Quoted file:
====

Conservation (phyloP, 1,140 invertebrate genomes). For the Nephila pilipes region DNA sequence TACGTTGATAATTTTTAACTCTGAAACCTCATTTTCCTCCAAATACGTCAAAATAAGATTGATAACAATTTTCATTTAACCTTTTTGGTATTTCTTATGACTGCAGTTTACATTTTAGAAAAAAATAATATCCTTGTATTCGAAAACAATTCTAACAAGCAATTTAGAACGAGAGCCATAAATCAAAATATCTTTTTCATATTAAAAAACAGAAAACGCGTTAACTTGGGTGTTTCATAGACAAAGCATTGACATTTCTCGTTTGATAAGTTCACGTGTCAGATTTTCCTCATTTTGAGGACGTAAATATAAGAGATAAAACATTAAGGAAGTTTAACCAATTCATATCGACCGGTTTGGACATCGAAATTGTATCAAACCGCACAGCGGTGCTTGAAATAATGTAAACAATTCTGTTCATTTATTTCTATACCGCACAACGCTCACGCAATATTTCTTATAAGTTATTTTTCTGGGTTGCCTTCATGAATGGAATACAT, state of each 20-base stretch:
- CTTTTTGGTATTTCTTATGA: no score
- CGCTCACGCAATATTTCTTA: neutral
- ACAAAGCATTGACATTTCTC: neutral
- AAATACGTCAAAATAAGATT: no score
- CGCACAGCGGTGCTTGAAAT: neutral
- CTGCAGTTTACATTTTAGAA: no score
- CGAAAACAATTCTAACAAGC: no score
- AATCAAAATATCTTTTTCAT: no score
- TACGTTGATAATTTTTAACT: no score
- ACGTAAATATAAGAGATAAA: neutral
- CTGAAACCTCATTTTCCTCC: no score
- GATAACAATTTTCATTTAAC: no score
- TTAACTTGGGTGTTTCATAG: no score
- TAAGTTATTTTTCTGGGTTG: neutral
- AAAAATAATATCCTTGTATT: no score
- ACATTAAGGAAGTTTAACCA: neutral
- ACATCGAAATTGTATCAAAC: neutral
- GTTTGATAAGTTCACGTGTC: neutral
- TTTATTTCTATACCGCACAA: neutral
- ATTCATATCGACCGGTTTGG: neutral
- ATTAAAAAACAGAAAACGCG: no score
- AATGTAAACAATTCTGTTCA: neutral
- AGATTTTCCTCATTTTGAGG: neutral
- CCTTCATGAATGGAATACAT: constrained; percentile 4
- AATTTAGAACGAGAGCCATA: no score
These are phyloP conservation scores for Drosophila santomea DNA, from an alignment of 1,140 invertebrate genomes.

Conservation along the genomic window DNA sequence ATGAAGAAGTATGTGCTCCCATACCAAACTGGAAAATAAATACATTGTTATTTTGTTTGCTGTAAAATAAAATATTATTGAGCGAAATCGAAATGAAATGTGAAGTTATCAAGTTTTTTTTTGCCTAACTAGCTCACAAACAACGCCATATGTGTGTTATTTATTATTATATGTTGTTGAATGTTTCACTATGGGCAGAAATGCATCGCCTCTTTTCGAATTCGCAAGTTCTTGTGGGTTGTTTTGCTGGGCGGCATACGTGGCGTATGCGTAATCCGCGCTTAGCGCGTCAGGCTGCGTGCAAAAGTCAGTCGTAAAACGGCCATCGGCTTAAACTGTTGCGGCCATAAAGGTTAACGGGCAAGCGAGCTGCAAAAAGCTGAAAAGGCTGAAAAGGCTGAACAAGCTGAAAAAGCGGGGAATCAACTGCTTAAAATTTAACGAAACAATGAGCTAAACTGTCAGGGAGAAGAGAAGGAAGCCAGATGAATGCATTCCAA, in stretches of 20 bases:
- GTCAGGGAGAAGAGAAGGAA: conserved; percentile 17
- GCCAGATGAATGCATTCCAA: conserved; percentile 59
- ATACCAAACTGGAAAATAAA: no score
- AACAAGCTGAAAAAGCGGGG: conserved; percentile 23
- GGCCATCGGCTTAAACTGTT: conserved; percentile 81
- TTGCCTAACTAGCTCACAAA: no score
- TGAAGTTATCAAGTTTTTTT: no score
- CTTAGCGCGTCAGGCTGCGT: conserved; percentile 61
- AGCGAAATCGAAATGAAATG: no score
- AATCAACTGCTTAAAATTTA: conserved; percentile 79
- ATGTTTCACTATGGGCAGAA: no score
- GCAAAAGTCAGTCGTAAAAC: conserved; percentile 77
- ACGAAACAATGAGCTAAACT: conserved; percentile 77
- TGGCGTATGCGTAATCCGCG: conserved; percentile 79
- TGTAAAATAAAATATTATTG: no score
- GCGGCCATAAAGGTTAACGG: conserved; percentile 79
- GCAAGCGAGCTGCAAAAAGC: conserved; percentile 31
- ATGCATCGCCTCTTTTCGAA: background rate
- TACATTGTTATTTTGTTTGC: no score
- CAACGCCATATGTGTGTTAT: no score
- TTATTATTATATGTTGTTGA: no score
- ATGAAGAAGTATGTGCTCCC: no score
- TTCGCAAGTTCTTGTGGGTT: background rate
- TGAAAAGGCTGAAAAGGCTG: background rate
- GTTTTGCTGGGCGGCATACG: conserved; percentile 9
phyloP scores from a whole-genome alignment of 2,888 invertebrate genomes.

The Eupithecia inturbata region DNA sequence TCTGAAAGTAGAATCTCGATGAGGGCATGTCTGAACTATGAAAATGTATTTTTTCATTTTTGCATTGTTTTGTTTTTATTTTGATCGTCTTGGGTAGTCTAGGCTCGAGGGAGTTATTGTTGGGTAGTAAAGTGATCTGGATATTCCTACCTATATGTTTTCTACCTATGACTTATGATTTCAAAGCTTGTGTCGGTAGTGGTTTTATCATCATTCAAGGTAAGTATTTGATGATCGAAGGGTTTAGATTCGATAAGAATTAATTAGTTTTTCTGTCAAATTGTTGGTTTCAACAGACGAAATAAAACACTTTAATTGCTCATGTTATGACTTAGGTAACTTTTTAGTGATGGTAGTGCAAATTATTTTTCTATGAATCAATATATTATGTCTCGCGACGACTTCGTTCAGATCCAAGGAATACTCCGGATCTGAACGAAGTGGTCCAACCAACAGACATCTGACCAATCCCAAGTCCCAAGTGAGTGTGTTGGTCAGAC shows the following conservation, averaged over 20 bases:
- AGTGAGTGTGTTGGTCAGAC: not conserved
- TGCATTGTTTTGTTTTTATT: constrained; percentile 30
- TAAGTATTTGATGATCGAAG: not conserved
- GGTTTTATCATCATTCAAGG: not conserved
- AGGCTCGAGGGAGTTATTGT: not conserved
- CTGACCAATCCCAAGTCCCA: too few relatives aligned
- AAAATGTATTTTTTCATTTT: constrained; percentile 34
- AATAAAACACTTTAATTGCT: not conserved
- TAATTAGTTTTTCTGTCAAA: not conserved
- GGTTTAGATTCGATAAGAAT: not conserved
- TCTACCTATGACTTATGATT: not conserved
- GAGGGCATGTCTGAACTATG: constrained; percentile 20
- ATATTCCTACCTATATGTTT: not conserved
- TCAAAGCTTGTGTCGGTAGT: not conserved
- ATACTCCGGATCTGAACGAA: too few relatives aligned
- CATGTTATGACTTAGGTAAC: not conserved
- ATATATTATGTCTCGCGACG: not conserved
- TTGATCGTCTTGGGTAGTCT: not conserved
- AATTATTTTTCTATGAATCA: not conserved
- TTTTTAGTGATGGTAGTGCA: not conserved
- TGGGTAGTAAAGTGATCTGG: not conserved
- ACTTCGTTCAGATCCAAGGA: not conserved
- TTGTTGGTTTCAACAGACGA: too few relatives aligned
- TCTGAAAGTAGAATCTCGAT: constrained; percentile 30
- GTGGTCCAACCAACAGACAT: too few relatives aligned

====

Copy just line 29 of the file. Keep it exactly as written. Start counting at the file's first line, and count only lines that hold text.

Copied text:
- GTCAGGGAGAAGAGAAGGAA: conserved; percentile 17